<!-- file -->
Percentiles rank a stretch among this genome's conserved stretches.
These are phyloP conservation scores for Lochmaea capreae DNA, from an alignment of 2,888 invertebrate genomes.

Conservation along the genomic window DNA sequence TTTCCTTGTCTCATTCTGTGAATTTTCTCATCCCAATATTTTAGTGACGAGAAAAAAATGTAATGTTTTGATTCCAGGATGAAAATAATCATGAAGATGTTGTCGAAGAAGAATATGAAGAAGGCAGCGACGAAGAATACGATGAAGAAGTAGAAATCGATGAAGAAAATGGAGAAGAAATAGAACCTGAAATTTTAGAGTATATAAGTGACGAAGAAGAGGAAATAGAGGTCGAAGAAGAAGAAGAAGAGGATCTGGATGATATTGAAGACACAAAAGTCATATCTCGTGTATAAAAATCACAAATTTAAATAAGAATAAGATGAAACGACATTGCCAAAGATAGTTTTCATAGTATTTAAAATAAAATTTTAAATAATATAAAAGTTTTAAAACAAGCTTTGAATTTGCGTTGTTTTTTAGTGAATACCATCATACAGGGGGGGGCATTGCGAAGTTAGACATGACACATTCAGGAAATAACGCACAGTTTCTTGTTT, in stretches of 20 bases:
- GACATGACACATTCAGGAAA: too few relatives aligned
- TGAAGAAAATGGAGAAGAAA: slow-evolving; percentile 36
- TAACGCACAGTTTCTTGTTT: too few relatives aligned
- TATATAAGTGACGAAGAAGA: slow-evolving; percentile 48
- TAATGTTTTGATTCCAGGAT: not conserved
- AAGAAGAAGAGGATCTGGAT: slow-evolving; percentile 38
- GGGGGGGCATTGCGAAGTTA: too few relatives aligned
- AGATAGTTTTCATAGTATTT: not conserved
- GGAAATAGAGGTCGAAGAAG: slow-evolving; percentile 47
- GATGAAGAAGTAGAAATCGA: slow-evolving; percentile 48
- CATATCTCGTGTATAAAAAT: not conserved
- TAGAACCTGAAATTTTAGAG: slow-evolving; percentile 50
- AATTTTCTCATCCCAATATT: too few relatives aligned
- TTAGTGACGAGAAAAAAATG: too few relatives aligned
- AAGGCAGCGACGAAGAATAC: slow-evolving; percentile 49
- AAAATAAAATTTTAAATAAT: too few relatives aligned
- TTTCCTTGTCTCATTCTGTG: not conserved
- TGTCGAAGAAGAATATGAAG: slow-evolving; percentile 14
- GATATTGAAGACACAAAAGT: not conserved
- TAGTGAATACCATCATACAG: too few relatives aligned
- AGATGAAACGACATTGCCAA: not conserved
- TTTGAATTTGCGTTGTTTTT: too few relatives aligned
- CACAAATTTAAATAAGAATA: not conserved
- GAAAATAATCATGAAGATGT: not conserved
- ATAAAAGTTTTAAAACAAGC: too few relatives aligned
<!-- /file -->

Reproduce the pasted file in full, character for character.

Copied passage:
Percentiles rank a stretch among this genome's conserved stretches.
These are phyloP conservation scores for Lochmaea capreae DNA, from an alignment of 2,888 invertebrate genomes.

Conservation along the genomic window DNA sequence TTTCCTTGTCTCATTCTGTGAATTTTCTCATCCCAATATTTTAGTGACGAGAAAAAAATGTAATGTTTTGATTCCAGGATGAAAATAATCATGAAGATGTTGTCGAAGAAGAATATGAAGAAGGCAGCGACGAAGAATACGATGAAGAAGTAGAAATCGATGAAGAAAATGGAGAAGAAATAGAACCTGAAATTTTAGAGTATATAAGTGACGAAGAAGAGGAAATAGAGGTCGAAGAAGAAGAAGAAGAGGATCTGGATGATATTGAAGACACAAAAGTCATATCTCGTGTATAAAAATCACAAATTTAAATAAGAATAAGATGAAACGACATTGCCAAAGATAGTTTTCATAGTATTTAAAATAAAATTTTAAATAATATAAAAGTTTTAAAACAAGCTTTGAATTTGCGTTGTTTTTTAGTGAATACCATCATACAGGGGGGGGCATTGCGAAGTTAGACATGACACATTCAGGAAATAACGCACAGTTTCTTGTTT, in stretches of 20 bases:
- GACATGACACATTCAGGAAA: too few relatives aligned
- TGAAGAAAATGGAGAAGAAA: slow-evolving; percentile 36
- TAACGCACAGTTTCTTGTTT: too few relatives aligned
- TATATAAGTGACGAAGAAGA: slow-evolving; percentile 48
- TAATGTTTTGATTCCAGGAT: not conserved
- AAGAAGAAGAGGATCTGGAT: slow-evolving; percentile 38
- GGGGGGGCATTGCGAAGTTA: too few relatives aligned
- AGATAGTTTTCATAGTATTT: not conserved
- GGAAATAGAGGTCGAAGAAG: slow-evolving; percentile 47
- GATGAAGAAGTAGAAATCGA: slow-evolving; percentile 48
- CATATCTCGTGTATAAAAAT: not conserved
- TAGAACCTGAAATTTTAGAG: slow-evolving; percentile 50
- AATTTTCTCATCCCAATATT: too few relatives aligned
- TTAGTGACGAGAAAAAAATG: too few relatives aligned
- AAGGCAGCGACGAAGAATAC: slow-evolving; percentile 49
- AAAATAAAATTTTAAATAAT: too few relatives aligned
- TTTCCTTGTCTCATTCTGTG: not conserved
- TGTCGAAGAAGAATATGAAG: slow-evolving; percentile 14
- GATATTGAAGACACAAAAGT: not conserved
- TAGTGAATACCATCATACAG: too few relatives aligned
- AGATGAAACGACATTGCCAA: not conserved
- TTTGAATTTGCGTTGTTTTT: too few relatives aligned
- CACAAATTTAAATAAGAATA: not conserved
- GAAAATAATCATGAAGATGT: not conserved
- ATAAAAGTTTTAAAACAAGC: too few relatives aligned